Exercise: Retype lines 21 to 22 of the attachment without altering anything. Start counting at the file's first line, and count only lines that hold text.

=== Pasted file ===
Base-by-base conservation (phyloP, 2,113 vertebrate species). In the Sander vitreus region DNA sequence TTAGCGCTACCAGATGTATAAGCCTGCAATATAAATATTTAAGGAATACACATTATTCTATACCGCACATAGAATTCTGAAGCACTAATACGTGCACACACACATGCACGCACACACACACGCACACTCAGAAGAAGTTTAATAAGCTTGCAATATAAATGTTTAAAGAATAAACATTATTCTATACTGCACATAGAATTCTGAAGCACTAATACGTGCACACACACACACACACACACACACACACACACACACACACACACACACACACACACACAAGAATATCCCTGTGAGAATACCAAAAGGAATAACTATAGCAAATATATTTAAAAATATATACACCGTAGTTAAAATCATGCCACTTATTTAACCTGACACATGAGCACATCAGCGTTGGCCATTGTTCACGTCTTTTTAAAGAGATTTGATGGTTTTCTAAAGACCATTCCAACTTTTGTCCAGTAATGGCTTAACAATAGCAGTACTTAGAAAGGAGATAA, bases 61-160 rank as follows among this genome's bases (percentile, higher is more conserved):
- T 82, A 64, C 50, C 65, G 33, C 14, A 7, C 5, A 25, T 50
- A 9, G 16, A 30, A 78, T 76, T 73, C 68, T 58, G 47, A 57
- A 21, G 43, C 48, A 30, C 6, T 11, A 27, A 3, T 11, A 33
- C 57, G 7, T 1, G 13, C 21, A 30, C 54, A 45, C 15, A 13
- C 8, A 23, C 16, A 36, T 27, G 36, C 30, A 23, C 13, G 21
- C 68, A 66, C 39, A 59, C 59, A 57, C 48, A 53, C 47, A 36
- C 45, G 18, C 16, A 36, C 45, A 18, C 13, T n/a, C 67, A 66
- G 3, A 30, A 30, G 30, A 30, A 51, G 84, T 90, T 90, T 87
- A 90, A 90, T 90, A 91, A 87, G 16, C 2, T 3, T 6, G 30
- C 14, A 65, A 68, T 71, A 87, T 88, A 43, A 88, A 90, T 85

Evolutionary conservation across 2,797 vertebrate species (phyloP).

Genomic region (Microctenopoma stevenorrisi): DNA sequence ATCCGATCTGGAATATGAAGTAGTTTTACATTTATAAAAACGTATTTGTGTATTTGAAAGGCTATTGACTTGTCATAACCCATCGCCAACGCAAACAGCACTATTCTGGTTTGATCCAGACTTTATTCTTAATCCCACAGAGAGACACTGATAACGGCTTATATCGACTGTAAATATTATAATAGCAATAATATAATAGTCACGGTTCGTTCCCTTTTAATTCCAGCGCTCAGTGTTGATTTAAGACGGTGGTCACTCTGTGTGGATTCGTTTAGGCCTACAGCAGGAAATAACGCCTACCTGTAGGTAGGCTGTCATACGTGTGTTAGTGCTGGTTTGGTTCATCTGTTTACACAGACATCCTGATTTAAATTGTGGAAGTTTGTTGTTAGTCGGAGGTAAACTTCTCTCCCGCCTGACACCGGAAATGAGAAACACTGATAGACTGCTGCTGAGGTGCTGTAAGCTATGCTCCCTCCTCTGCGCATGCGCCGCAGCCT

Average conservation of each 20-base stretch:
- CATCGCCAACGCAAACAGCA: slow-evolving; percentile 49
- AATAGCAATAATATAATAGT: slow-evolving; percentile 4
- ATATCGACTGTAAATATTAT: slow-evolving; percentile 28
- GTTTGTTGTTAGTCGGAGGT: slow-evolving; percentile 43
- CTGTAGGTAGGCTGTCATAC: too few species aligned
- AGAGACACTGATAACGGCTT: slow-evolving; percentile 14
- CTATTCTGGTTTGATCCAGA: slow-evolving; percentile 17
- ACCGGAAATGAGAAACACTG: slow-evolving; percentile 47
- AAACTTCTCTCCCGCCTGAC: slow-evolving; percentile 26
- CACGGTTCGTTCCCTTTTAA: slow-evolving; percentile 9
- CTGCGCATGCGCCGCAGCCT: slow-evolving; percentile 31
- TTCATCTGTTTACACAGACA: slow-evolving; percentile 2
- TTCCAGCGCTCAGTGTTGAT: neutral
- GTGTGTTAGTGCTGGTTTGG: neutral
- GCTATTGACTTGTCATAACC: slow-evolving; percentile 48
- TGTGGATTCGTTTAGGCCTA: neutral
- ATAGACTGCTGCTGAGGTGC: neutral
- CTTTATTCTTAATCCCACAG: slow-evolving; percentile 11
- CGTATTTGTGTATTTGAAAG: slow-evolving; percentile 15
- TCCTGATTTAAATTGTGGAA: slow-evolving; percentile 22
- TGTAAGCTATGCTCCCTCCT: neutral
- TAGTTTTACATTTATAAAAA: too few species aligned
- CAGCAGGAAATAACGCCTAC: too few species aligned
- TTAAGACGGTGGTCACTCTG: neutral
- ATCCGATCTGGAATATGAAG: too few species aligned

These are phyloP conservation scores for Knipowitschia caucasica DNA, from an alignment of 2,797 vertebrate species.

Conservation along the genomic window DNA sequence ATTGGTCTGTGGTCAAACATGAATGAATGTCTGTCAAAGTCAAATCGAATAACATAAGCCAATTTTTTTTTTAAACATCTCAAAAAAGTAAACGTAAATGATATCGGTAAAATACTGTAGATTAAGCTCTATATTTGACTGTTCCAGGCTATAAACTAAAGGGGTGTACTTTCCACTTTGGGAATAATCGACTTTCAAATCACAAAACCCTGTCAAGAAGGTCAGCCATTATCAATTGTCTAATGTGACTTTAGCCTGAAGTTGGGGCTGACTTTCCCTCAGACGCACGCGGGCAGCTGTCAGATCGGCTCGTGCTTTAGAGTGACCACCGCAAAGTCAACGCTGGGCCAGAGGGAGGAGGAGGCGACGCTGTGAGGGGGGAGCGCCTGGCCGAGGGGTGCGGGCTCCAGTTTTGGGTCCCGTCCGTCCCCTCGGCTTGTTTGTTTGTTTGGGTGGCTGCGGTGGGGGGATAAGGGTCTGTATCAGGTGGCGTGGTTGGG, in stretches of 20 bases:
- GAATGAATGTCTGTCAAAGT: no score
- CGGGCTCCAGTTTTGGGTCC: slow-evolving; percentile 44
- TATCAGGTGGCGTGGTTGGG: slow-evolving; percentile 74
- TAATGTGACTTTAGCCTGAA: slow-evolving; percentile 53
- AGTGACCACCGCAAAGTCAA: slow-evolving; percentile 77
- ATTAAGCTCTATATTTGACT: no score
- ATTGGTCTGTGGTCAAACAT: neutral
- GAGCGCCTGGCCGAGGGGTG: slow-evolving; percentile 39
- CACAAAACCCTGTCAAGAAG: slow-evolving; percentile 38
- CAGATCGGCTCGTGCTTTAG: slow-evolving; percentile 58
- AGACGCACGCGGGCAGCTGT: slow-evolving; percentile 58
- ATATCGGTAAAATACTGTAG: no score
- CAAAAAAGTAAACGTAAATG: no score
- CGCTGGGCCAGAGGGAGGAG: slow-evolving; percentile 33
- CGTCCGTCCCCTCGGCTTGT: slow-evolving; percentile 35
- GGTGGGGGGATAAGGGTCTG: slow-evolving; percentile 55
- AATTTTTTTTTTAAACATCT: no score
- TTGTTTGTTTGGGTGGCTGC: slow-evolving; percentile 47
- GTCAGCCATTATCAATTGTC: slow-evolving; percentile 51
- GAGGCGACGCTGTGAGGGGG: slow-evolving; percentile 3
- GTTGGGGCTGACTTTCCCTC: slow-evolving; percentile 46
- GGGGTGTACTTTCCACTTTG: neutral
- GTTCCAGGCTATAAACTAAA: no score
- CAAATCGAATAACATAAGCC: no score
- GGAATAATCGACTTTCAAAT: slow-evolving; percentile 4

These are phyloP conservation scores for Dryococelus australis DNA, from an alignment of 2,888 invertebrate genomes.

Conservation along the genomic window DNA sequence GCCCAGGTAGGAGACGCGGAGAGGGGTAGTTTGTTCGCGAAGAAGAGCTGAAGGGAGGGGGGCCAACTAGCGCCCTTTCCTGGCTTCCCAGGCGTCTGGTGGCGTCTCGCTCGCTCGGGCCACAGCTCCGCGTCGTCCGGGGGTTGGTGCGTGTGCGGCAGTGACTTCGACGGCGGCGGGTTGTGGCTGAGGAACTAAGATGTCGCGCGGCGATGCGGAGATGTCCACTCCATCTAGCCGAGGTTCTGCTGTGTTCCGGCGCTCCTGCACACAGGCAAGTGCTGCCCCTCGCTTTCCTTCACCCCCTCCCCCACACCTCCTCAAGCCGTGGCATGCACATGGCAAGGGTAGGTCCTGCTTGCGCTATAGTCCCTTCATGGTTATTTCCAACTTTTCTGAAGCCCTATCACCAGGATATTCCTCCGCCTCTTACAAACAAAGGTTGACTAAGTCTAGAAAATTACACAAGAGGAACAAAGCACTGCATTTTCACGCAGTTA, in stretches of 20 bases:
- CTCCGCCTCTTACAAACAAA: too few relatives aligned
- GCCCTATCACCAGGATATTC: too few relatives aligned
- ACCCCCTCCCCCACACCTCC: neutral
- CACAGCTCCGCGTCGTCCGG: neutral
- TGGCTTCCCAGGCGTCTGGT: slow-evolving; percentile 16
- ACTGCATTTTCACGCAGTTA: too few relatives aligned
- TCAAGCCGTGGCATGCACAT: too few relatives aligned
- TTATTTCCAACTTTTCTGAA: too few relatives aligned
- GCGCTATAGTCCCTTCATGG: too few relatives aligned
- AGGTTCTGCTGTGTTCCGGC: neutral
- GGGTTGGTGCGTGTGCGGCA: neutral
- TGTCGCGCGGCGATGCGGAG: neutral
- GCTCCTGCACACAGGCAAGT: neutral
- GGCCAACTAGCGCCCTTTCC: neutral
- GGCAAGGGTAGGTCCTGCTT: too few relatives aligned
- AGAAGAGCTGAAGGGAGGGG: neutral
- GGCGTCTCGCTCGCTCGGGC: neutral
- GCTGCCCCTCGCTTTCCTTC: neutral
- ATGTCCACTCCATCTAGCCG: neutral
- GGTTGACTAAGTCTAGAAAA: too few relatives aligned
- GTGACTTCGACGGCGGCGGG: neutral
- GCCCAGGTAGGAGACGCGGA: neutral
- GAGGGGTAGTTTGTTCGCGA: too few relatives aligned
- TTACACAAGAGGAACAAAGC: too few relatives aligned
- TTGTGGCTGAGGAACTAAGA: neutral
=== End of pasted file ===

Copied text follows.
- CTATTCTGGTTTGATCCAGA: slow-evolving; percentile 17
- ACCGGAAATGAGAAACACTG: slow-evolving; percentile 47